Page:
Akhtar’s narrative offers a progressive criticism through a copious scrutiny of the willful excesses of American capitalism, its callous inability to any longer provide financial stability for tens of millions of Americans while the wealthy 1% continue to glut themselves at the trough of graft and confidence schemes legitimized by property rights and legal disclaimers. A disastrous health system watches the poor die and denies a healthy life to most. The recurring images of easy corruption among the billionaire-millionaire class and the violent racism-xenophobia of many white Americans encountered in the book overlay a land of loss, anger, betrayal, waste, and abuse. To the genre hodgepodge indicated on the book jacket might be added “a tale of racist neoliberal capitalist dystopia.”

Akhtar’s occasional references to his writing methods for recalling and reconstructing detail through language, a means of recreating reality in the imagination of his reader, points to a political level on which the novel operates. In an era where the “Big Lie” functioned as Trump’s chosen public relations tool and means for mobilizing conspiracy-inspired supporters, the orderly reconstruction of a world of truth—verifiable and unverifiable—serves a broad basis for an anti-fascist consciousness embedded in objectivity rather than right-wing fantasies of power through violence, control through fatalism, and domination rooted in racist hatred.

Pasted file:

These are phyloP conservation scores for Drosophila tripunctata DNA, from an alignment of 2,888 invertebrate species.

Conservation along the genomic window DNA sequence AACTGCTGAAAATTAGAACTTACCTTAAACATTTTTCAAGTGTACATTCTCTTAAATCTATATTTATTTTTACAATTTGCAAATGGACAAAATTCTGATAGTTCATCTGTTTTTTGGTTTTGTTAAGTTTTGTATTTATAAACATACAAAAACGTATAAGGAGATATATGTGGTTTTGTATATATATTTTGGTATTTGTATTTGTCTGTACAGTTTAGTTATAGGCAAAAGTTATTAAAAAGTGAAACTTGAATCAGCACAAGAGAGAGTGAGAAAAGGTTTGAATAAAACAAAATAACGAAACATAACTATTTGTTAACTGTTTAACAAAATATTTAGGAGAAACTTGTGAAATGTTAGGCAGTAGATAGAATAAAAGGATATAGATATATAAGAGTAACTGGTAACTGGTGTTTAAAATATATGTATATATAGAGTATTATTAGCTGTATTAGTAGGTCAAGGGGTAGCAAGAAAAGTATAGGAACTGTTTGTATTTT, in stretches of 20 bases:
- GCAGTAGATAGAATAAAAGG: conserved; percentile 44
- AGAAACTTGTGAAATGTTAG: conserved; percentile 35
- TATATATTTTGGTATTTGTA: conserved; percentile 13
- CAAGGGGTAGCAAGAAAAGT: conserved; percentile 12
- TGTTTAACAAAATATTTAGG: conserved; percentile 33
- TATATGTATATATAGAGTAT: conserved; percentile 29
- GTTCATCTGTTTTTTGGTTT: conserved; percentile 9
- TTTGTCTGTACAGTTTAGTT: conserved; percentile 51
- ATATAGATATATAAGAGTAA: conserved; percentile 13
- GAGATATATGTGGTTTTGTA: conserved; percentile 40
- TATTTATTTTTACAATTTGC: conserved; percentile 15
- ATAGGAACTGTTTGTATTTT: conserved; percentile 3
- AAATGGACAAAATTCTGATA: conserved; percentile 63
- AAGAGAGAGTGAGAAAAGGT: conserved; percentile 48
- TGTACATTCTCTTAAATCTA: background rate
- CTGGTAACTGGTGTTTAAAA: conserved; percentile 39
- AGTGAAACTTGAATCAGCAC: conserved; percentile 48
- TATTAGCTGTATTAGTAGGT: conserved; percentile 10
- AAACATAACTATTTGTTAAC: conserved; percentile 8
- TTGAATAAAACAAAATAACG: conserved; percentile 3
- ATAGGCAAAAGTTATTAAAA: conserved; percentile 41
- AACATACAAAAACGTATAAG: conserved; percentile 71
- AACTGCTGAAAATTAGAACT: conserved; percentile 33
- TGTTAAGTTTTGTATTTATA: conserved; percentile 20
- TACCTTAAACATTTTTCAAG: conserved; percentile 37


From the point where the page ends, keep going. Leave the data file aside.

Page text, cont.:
Unfortunately, this dystopian world comes with no visionary or revolutionary alternatives. Protagonist-like figures are lone individuals, usually highly privileged, such as the millionaire Muslim hedge fund owner who manages a massive trick on his racist, xenophobic antagonists, or the Black entertainment agent whose cynical vision of American dystopia operates only with massive amounts of cash.

Even Ayad’s inspiring former professor becomes jaded when she realizes that her students have changed since her early years in teaching. They no longer care about the same old white authors she once found indispensable for understanding American culture. Ayad himself admits to being a “neoliberal courtier,” living a life of ease in proximity to wealth, but also uses his access to this world as fodder for his art.

If the novel provides one important lesson, it is that the traditional American idols of wealth, social mobility, individualism and “making it” are pure fantasy. Capitalism has destroyed whatever was good about life in this country, and now fascism threatens to pick over its carcass.

Ayad Akhtar
Homeland Elegies: A Novel
New York: Little, Brown, and Company
Published Sept. 8, 2020
ISBN-13: 9780316496421
368 pp., $28


Joel Wendland-Liu
Joel Wendland-Liu

Joel Wendland-Liu teaches courses on diversity, intercultural competence, migration, and civil rights at Grand Valley State University in West Michigan. He is the author of "Mythologies: A Political Economy of U.S. Literature, Settler Colonialism, and Racial Capitalism in the Long Nineteenth Century" (International Publishers) and "The Collectivity of Life" (Lexington Books).